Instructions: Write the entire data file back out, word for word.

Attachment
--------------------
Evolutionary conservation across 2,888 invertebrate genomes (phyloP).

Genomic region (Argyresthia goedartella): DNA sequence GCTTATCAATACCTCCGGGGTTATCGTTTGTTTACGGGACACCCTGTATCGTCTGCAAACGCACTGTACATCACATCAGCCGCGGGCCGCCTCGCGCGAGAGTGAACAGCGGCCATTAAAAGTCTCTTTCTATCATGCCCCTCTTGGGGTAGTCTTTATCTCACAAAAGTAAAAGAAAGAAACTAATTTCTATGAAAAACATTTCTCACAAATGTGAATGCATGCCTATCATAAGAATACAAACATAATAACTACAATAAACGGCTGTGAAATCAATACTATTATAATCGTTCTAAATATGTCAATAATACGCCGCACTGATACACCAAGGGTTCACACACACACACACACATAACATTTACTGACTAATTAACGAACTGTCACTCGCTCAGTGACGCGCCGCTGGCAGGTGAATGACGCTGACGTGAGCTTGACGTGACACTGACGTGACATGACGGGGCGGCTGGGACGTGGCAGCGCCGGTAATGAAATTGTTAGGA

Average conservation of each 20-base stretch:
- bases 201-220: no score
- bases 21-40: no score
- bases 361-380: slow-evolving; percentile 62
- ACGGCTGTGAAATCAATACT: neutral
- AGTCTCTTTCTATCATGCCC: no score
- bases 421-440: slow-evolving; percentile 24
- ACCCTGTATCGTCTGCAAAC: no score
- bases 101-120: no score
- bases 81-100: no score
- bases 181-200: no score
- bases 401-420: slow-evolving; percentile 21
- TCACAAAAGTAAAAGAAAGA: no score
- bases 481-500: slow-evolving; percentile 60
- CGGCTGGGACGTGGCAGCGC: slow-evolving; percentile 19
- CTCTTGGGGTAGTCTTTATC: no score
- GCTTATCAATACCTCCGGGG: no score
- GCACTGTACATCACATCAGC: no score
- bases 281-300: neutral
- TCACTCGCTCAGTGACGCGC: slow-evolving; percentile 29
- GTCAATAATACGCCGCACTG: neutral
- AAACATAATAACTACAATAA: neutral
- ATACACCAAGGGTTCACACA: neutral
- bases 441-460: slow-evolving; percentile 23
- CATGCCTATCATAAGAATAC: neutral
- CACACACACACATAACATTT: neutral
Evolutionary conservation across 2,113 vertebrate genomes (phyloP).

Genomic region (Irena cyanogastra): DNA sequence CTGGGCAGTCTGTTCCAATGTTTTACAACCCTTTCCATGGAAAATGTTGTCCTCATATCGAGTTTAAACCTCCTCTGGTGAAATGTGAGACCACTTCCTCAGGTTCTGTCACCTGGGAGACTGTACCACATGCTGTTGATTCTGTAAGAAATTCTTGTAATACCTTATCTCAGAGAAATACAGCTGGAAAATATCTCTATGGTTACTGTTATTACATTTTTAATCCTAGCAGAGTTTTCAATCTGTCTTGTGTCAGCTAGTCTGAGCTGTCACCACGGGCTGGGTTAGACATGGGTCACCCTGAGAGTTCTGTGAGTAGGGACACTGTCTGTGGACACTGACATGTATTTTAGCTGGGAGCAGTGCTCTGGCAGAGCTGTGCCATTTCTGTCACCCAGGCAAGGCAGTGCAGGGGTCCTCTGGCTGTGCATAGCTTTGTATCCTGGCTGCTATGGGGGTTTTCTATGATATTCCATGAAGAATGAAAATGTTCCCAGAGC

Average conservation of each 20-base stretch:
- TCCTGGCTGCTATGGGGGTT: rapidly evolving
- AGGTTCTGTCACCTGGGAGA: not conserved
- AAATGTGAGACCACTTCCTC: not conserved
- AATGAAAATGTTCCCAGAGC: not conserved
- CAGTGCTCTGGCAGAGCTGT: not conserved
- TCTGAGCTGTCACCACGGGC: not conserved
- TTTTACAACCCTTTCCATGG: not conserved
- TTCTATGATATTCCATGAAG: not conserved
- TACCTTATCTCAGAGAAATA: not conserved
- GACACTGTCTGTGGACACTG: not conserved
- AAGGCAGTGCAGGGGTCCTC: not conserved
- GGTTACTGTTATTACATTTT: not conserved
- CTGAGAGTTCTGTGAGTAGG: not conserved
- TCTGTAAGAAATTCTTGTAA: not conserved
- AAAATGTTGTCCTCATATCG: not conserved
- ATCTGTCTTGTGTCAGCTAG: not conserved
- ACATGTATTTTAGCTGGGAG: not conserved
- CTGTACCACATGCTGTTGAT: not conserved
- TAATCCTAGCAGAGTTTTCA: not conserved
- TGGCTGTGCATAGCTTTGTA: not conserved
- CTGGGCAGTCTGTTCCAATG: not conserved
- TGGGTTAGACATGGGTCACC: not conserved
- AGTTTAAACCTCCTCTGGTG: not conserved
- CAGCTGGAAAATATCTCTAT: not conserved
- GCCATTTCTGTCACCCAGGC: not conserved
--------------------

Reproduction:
Evolutionary conservation across 2,888 invertebrate genomes (phyloP).

Genomic region (Argyresthia goedartella): DNA sequence GCTTATCAATACCTCCGGGGTTATCGTTTGTTTACGGGACACCCTGTATCGTCTGCAAACGCACTGTACATCACATCAGCCGCGGGCCGCCTCGCGCGAGAGTGAACAGCGGCCATTAAAAGTCTCTTTCTATCATGCCCCTCTTGGGGTAGTCTTTATCTCACAAAAGTAAAAGAAAGAAACTAATTTCTATGAAAAACATTTCTCACAAATGTGAATGCATGCCTATCATAAGAATACAAACATAATAACTACAATAAACGGCTGTGAAATCAATACTATTATAATCGTTCTAAATATGTCAATAATACGCCGCACTGATACACCAAGGGTTCACACACACACACACACATAACATTTACTGACTAATTAACGAACTGTCACTCGCTCAGTGACGCGCCGCTGGCAGGTGAATGACGCTGACGTGAGCTTGACGTGACACTGACGTGACATGACGGGGCGGCTGGGACGTGGCAGCGCCGGTAATGAAATTGTTAGGA

Average conservation of each 20-base stretch:
- bases 201-220: no score
- bases 21-40: no score
- bases 361-380: slow-evolving; percentile 62
- ACGGCTGTGAAATCAATACT: neutral
- AGTCTCTTTCTATCATGCCC: no score
- bases 421-440: slow-evolving; percentile 24
- ACCCTGTATCGTCTGCAAAC: no score
- bases 101-120: no score
- bases 81-100: no score
- bases 181-200: no score
- bases 401-420: slow-evolving; percentile 21
- TCACAAAAGTAAAAGAAAGA: no score
- bases 481-500: slow-evolving; percentile 60
- CGGCTGGGACGTGGCAGCGC: slow-evolving; percentile 19
- CTCTTGGGGTAGTCTTTATC: no score
- GCTTATCAATACCTCCGGGG: no score
- GCACTGTACATCACATCAGC: no score
- bases 281-300: neutral
- TCACTCGCTCAGTGACGCGC: slow-evolving; percentile 29
- GTCAATAATACGCCGCACTG: neutral
- AAACATAATAACTACAATAA: neutral
- ATACACCAAGGGTTCACACA: neutral
- bases 441-460: slow-evolving; percentile 23
- CATGCCTATCATAAGAATAC: neutral
- CACACACACACATAACATTT: neutral
Evolutionary conservation across 2,113 vertebrate genomes (phyloP).

Genomic region (Irena cyanogastra): DNA sequence CTGGGCAGTCTGTTCCAATGTTTTACAACCCTTTCCATGGAAAATGTTGTCCTCATATCGAGTTTAAACCTCCTCTGGTGAAATGTGAGACCACTTCCTCAGGTTCTGTCACCTGGGAGACTGTACCACATGCTGTTGATTCTGTAAGAAATTCTTGTAATACCTTATCTCAGAGAAATACAGCTGGAAAATATCTCTATGGTTACTGTTATTACATTTTTAATCCTAGCAGAGTTTTCAATCTGTCTTGTGTCAGCTAGTCTGAGCTGTCACCACGGGCTGGGTTAGACATGGGTCACCCTGAGAGTTCTGTGAGTAGGGACACTGTCTGTGGACACTGACATGTATTTTAGCTGGGAGCAGTGCTCTGGCAGAGCTGTGCCATTTCTGTCACCCAGGCAAGGCAGTGCAGGGGTCCTCTGGCTGTGCATAGCTTTGTATCCTGGCTGCTATGGGGGTTTTCTATGATATTCCATGAAGAATGAAAATGTTCCCAGAGC

Average conservation of each 20-base stretch:
- TCCTGGCTGCTATGGGGGTT: rapidly evolving
- AGGTTCTGTCACCTGGGAGA: not conserved
- AAATGTGAGACCACTTCCTC: not conserved
- AATGAAAATGTTCCCAGAGC: not conserved
- CAGTGCTCTGGCAGAGCTGT: not conserved
- TCTGAGCTGTCACCACGGGC: not conserved
- TTTTACAACCCTTTCCATGG: not conserved
- TTCTATGATATTCCATGAAG: not conserved
- TACCTTATCTCAGAGAAATA: not conserved
- GACACTGTCTGTGGACACTG: not conserved
- AAGGCAGTGCAGGGGTCCTC: not conserved
- GGTTACTGTTATTACATTTT: not conserved
- CTGAGAGTTCTGTGAGTAGG: not conserved
- TCTGTAAGAAATTCTTGTAA: not conserved
- AAAATGTTGTCCTCATATCG: not conserved
- ATCTGTCTTGTGTCAGCTAG: not conserved
- ACATGTATTTTAGCTGGGAG: not conserved
- CTGTACCACATGCTGTTGAT: not conserved
- TAATCCTAGCAGAGTTTTCA: not conserved
- TGGCTGTGCATAGCTTTGTA: not conserved
- CTGGGCAGTCTGTTCCAATG: not conserved
- TGGGTTAGACATGGGTCACC: not conserved
- AGTTTAAACCTCCTCTGGTG: not conserved
- CAGCTGGAAAATATCTCTAT: not conserved
- GCCATTTCTGTCACCCAGGC: not conserved